In many cases, World War I memorials were later extended to show the names of locals who died in the World War II in addition.
Since that time memorials to the dead in other conflicts such as the Korean War and Vietnam War have also noted individual contributions, at least in the West.
In relation to actions which may well in point of fact be historically connected with the world wars even if this happens, for whatever reason, not to be a matter of general discussion (e.g. occupation by Western forces in the 1920s of Palestine and other areas being the homelands of Arabs in the Near East and followed eighty years later in 2001 by the '9/11' raid on New York and elsewhere in the United States) similar historically and architecturally significant memorials are also designed and constructed (vide National September 11 Memorial).
A tank monument or armoured memorial is a tank withdrawn from military service and displayed to commemorate a battle or a military unit. Obsolete tanks may also be displayed as gate guards outside military bases.
Immediately following the First World War, a number of obsolete tanks were presented to towns and cities throughout Britain for display and for use as memorials: most were scrapped in the 1920s and 1930s, but one that survives is a Mark IV Female tank at Ashford, Kent.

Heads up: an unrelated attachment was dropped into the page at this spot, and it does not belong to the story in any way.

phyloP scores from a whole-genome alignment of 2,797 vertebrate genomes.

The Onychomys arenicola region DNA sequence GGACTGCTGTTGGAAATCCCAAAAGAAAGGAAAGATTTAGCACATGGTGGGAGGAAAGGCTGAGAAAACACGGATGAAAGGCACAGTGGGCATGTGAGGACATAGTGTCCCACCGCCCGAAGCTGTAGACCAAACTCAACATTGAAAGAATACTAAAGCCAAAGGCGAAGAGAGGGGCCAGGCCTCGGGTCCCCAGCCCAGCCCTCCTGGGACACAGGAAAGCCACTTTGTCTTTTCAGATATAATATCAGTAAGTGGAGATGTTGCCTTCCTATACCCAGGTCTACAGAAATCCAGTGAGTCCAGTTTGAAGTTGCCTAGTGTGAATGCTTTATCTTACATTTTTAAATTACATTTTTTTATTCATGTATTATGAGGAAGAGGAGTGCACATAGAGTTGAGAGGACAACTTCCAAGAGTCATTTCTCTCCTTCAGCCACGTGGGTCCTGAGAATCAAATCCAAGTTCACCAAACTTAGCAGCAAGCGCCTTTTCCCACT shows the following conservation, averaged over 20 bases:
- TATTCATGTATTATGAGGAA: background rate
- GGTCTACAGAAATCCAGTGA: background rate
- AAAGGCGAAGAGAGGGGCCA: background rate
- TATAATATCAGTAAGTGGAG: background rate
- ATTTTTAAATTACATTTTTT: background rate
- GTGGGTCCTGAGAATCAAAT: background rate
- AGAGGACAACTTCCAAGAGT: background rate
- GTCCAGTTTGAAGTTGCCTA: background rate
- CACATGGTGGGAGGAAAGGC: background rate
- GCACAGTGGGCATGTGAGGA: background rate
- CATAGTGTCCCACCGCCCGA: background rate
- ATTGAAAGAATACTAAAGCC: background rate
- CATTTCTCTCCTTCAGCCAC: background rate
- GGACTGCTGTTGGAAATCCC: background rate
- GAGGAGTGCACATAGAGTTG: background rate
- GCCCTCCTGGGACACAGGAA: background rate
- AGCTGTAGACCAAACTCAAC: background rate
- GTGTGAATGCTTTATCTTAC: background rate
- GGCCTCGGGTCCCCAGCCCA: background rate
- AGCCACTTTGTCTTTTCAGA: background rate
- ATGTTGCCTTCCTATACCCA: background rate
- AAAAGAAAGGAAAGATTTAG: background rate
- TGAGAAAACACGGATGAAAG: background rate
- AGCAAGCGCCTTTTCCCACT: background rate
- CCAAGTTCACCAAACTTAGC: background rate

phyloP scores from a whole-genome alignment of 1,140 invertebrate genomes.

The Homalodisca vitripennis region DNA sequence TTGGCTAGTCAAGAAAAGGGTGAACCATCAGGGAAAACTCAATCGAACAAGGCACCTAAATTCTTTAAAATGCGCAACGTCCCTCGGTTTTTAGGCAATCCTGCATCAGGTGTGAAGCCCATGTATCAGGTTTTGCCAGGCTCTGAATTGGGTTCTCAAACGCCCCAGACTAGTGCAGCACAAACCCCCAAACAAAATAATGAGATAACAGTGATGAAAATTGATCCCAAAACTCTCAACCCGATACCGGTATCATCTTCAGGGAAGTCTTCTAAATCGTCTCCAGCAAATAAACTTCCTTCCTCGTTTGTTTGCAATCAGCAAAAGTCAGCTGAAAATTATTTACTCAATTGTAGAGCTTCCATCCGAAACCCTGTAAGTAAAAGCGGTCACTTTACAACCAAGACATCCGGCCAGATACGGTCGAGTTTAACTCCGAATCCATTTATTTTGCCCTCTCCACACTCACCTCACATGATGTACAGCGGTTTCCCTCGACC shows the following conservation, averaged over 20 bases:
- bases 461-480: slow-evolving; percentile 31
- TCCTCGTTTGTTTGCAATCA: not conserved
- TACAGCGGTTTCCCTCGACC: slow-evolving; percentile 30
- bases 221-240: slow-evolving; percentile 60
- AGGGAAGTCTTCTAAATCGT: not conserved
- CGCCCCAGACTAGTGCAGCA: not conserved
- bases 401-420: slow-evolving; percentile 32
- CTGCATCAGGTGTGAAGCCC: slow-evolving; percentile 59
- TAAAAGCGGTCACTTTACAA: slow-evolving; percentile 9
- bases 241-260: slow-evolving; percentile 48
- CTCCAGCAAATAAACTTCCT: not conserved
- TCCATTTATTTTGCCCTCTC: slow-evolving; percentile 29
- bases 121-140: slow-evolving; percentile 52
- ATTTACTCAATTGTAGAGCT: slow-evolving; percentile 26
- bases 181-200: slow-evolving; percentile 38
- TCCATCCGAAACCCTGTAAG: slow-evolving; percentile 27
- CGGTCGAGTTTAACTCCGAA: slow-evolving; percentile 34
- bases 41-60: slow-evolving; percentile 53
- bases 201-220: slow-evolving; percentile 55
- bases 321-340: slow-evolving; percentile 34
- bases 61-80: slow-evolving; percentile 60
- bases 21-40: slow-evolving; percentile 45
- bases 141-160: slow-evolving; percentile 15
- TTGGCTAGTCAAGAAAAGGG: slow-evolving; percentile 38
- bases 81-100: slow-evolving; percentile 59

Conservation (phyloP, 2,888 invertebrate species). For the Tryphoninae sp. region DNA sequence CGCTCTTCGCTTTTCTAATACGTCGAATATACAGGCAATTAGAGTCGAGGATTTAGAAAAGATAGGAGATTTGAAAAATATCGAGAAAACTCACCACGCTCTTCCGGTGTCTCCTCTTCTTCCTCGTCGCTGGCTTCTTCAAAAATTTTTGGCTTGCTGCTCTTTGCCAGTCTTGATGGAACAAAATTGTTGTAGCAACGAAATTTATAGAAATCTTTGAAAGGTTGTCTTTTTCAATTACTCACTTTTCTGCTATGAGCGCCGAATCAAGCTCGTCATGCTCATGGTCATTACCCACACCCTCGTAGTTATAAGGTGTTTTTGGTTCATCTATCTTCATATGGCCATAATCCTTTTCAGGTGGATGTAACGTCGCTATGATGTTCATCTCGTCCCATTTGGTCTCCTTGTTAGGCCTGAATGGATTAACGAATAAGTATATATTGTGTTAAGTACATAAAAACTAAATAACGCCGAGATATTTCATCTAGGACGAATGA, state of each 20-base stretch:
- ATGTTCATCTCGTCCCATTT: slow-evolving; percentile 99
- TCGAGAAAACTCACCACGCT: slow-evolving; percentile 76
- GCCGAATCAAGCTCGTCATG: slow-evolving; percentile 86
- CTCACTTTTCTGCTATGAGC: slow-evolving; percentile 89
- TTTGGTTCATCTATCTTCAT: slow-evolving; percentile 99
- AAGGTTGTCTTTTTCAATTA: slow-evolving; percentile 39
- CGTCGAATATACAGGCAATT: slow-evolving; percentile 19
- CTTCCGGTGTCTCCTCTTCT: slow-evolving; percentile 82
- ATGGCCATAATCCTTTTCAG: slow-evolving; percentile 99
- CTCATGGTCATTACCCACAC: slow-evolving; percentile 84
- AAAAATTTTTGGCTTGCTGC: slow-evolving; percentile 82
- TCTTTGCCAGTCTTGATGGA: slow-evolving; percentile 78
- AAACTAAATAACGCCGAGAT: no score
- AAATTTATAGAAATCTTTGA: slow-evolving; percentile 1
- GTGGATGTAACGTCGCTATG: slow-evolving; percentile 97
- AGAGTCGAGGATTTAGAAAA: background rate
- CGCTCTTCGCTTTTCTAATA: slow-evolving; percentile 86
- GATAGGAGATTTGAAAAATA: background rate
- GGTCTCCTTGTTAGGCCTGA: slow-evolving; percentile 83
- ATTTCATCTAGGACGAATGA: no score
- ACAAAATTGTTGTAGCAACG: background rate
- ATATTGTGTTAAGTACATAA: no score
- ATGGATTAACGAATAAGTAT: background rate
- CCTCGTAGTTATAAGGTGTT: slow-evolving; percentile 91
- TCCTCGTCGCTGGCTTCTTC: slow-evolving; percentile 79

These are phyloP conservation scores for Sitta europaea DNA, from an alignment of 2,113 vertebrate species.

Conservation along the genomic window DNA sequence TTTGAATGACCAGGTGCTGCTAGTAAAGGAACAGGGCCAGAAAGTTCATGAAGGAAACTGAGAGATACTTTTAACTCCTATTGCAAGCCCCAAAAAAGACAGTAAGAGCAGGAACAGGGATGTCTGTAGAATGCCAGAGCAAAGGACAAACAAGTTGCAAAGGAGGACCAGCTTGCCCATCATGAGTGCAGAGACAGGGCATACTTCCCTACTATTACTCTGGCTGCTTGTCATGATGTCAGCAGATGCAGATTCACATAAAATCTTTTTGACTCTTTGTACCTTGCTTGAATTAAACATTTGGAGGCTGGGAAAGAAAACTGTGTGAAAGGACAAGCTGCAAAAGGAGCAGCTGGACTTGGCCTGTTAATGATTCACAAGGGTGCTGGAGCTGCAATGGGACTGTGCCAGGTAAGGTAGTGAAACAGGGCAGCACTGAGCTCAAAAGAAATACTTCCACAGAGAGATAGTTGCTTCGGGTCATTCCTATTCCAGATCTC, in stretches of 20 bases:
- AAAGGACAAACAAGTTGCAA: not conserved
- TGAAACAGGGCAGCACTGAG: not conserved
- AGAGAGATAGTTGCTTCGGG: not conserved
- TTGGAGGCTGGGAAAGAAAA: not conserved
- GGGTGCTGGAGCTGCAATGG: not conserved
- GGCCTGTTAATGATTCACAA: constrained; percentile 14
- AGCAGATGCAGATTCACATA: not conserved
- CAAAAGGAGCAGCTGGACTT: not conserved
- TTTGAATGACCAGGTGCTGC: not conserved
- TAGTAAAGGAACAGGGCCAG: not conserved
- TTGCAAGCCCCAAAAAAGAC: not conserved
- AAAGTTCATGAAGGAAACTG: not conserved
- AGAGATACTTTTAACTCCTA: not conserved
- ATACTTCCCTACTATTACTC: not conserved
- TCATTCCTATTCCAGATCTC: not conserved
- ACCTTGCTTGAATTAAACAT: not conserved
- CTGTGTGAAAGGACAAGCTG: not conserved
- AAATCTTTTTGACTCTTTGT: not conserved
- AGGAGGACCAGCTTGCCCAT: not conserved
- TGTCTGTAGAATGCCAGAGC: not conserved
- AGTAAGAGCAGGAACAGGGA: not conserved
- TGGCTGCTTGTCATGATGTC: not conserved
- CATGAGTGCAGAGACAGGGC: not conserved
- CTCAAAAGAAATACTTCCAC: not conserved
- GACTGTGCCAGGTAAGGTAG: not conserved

Several Second World War tanks are preserved as memorials to major armoured offensives in the Ardennes, such as the Battle of Sedan and the Battle of the Bulge. These include:
A plinth-mounted T-35/85 tank commemorates the soldiers of the 5th Guards Tank Army, at Znamianka in Ukraine.
Many cemeteries tended by the Commonwealth War Graves Commission have an identical war memorial called the Cross of Sacrifice designed by Sir Reginald Blomfield that varies in height from 18 ft to 32 ft depending on the size of the cemetery. If there are one thousand or more burials, a Commonwealth cemetery will contain a Stone of Remembrance, designed by Sir Edwin Lutyens with words from the Wisdom of Sirach: "Their name liveth for evermore"; all the Stones of Remembrance are 11 ft 6 ins long and 5 ft high with three steps leading up to them.